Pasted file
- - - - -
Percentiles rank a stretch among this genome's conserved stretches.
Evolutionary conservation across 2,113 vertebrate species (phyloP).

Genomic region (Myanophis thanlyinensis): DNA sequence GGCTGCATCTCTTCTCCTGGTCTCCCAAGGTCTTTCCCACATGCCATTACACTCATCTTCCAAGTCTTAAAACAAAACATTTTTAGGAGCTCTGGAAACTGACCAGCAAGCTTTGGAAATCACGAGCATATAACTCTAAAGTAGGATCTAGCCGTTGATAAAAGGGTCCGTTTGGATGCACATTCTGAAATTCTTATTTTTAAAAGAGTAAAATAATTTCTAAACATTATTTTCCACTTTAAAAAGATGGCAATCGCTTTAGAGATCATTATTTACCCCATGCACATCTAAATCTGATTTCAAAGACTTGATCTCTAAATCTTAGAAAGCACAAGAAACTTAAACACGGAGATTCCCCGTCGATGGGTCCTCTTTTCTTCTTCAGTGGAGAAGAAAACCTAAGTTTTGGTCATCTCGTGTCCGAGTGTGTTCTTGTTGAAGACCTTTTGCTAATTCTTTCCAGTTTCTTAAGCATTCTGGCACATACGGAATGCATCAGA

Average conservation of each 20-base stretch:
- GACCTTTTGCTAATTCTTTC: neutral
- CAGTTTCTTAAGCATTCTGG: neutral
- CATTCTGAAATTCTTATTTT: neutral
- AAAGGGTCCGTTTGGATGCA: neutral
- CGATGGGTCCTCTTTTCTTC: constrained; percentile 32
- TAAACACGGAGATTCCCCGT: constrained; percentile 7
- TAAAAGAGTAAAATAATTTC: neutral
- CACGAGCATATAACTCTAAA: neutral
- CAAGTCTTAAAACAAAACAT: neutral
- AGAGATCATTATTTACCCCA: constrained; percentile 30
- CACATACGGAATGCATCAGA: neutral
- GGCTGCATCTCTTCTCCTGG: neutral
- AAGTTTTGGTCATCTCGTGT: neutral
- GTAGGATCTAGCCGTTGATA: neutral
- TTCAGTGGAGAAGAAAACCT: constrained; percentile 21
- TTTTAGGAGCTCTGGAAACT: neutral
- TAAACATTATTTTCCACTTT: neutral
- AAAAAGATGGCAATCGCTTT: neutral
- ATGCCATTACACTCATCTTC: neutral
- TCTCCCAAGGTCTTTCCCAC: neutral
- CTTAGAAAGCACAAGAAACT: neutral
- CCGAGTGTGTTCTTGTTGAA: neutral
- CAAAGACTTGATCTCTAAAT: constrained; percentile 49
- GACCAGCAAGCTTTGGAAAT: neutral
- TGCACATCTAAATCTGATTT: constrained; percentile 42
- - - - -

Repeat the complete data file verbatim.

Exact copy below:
Percentiles rank a stretch among this genome's conserved stretches.
Evolutionary conservation across 2,113 vertebrate species (phyloP).

Genomic region (Myanophis thanlyinensis): DNA sequence GGCTGCATCTCTTCTCCTGGTCTCCCAAGGTCTTTCCCACATGCCATTACACTCATCTTCCAAGTCTTAAAACAAAACATTTTTAGGAGCTCTGGAAACTGACCAGCAAGCTTTGGAAATCACGAGCATATAACTCTAAAGTAGGATCTAGCCGTTGATAAAAGGGTCCGTTTGGATGCACATTCTGAAATTCTTATTTTTAAAAGAGTAAAATAATTTCTAAACATTATTTTCCACTTTAAAAAGATGGCAATCGCTTTAGAGATCATTATTTACCCCATGCACATCTAAATCTGATTTCAAAGACTTGATCTCTAAATCTTAGAAAGCACAAGAAACTTAAACACGGAGATTCCCCGTCGATGGGTCCTCTTTTCTTCTTCAGTGGAGAAGAAAACCTAAGTTTTGGTCATCTCGTGTCCGAGTGTGTTCTTGTTGAAGACCTTTTGCTAATTCTTTCCAGTTTCTTAAGCATTCTGGCACATACGGAATGCATCAGA

Average conservation of each 20-base stretch:
- GACCTTTTGCTAATTCTTTC: neutral
- CAGTTTCTTAAGCATTCTGG: neutral
- CATTCTGAAATTCTTATTTT: neutral
- AAAGGGTCCGTTTGGATGCA: neutral
- CGATGGGTCCTCTTTTCTTC: constrained; percentile 32
- TAAACACGGAGATTCCCCGT: constrained; percentile 7
- TAAAAGAGTAAAATAATTTC: neutral
- CACGAGCATATAACTCTAAA: neutral
- CAAGTCTTAAAACAAAACAT: neutral
- AGAGATCATTATTTACCCCA: constrained; percentile 30
- CACATACGGAATGCATCAGA: neutral
- GGCTGCATCTCTTCTCCTGG: neutral
- AAGTTTTGGTCATCTCGTGT: neutral
- GTAGGATCTAGCCGTTGATA: neutral
- TTCAGTGGAGAAGAAAACCT: constrained; percentile 21
- TTTTAGGAGCTCTGGAAACT: neutral
- TAAACATTATTTTCCACTTT: neutral
- AAAAAGATGGCAATCGCTTT: neutral
- ATGCCATTACACTCATCTTC: neutral
- TCTCCCAAGGTCTTTCCCAC: neutral
- CTTAGAAAGCACAAGAAACT: neutral
- CCGAGTGTGTTCTTGTTGAA: neutral
- CAAAGACTTGATCTCTAAAT: constrained; percentile 49
- GACCAGCAAGCTTTGGAAAT: neutral
- TGCACATCTAAATCTGATTT: constrained; percentile 42